The news media should stick to its knitting by focusing on local content, says internet ratings researcher Brian Milne.
The advice comes after Wilson & Horton Interactive announced the axing of about a quarter of its staff “to face market reality, " (see Herald trims its internet ambitions)
Ten jobs will go as the online division of the New Zealand Herald mostly aborts future projects, claiming internet growth has not been as fast as expected.
Milne, who is AC Nielsen eRatings.com Pacific managing director, says internet use has been growing at a similar rate to previous years and maybe Wilson & Horton was too bullish.
This sector has also become “extremely competitive”, with INL’s Stuff website and more Kiwi content from Yahoo.
“The competitive nature of it is something that must be a factor,” he says.
Milne says it is easy to get international news from anywhere, but local news and sport was “still the preserve of the traditional media. That has to be the part they build up on,” he says.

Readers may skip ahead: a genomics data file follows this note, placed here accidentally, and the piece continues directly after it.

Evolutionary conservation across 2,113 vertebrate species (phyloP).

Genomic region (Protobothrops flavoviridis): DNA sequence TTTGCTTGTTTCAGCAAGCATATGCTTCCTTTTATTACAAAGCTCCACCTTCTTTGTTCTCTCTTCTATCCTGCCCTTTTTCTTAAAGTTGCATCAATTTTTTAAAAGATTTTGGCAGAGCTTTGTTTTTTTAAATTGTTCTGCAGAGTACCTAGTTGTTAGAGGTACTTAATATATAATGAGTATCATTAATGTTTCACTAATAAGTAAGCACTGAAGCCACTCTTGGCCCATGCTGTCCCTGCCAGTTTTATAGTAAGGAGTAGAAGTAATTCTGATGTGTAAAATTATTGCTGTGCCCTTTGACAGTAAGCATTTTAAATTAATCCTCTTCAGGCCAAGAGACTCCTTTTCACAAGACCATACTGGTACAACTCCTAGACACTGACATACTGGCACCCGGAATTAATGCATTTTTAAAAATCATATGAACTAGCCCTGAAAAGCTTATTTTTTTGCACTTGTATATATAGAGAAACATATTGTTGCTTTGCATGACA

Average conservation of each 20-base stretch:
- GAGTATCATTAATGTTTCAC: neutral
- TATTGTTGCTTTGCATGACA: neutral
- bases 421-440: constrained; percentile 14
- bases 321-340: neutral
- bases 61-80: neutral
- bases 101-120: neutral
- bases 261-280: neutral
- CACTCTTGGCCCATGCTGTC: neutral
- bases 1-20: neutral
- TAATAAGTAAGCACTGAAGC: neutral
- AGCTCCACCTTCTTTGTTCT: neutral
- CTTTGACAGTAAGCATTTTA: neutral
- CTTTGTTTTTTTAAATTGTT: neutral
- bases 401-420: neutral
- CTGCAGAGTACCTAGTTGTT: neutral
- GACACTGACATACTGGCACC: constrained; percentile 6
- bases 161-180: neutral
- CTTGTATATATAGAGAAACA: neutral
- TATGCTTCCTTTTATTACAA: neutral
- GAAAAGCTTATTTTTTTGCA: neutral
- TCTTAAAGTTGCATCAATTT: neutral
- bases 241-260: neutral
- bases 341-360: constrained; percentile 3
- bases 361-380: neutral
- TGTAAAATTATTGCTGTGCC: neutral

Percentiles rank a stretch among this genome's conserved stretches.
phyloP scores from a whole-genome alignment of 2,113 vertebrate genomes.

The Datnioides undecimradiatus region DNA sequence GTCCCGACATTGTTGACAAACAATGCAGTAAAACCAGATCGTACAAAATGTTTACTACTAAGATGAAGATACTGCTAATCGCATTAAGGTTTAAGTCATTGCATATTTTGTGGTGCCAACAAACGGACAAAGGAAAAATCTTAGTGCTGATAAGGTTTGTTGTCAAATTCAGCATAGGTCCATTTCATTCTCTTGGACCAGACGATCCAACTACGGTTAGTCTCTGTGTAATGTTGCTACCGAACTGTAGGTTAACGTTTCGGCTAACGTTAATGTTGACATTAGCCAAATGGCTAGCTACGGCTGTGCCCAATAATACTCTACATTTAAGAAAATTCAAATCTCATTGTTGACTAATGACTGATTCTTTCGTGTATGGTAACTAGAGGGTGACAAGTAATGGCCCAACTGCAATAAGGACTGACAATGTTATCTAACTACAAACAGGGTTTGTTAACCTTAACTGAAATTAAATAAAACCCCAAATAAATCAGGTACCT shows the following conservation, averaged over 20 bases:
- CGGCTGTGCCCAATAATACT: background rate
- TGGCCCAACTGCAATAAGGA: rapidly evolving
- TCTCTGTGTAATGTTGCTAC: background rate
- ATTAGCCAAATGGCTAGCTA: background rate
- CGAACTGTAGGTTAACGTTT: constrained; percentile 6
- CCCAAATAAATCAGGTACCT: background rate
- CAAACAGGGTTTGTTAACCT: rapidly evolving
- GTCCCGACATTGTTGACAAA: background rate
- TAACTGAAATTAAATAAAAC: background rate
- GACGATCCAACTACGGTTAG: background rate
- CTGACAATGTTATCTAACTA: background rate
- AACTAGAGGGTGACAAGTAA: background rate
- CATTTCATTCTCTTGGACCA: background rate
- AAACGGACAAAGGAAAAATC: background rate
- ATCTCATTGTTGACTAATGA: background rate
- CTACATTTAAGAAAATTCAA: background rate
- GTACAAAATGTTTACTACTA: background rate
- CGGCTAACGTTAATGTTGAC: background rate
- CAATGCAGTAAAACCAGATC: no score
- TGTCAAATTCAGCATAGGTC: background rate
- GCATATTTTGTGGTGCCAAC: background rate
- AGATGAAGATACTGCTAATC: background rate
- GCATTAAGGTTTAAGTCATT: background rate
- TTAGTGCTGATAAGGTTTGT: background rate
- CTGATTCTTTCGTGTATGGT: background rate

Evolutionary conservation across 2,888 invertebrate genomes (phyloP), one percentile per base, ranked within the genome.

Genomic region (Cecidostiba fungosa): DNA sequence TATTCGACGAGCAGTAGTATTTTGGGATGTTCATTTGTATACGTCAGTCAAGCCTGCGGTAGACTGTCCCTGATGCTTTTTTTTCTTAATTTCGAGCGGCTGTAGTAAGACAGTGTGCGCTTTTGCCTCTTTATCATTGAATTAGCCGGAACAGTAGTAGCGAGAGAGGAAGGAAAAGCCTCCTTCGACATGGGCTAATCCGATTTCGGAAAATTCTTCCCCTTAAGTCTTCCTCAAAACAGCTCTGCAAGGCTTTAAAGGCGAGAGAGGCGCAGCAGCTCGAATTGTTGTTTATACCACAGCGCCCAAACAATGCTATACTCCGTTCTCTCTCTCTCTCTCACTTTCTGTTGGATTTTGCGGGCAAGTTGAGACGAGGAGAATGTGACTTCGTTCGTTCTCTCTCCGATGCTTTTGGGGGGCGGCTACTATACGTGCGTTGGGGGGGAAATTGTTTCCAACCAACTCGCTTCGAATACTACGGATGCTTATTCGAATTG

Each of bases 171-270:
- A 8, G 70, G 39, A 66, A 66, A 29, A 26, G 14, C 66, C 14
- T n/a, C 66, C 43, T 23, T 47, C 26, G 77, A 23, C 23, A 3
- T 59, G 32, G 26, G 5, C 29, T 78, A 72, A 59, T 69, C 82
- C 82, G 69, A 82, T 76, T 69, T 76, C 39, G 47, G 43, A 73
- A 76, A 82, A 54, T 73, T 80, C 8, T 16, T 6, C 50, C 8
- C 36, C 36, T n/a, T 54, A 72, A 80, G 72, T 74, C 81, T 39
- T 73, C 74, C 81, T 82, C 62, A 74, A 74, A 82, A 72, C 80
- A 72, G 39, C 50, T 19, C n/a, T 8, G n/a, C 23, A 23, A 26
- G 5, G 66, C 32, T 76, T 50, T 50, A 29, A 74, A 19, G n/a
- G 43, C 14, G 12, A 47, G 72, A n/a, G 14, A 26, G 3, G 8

On hearing W&H is focussing on the Herald brand, he says “that makes sense”.
W&H Interactive general manager Mark Ottaway says the heads that will roll are “mainly on the management front”; his own job is among those at risk.
“We are determined wherever possible to maintain the engine room … No position is sacrosanct,” he says.
The online division's editorial staff will be integrated within the New Zealand Herald, and may soon be followed by its advertising and marketing functions.
Since the Herald’s website was launched a few years ago, it has been upgraded and relaunched with new features, winning several awards, and now receiving ten million page impressions a month.
The sites include the main Herald news site, Stockwatch (sharetrading), Travel and My Town (regional sites). Ottaway stresses these are core functions that will not suffer and will instead see new features.
“What [the review] affects will be future development. We will put projects on hold or we cancel. Some of the R&D won’t happen. It would be non-core, non-New Zealand Herald [projects] affected,” he says.
Ottaway says these abandoned projects are commercially sensitive but might be resurrected.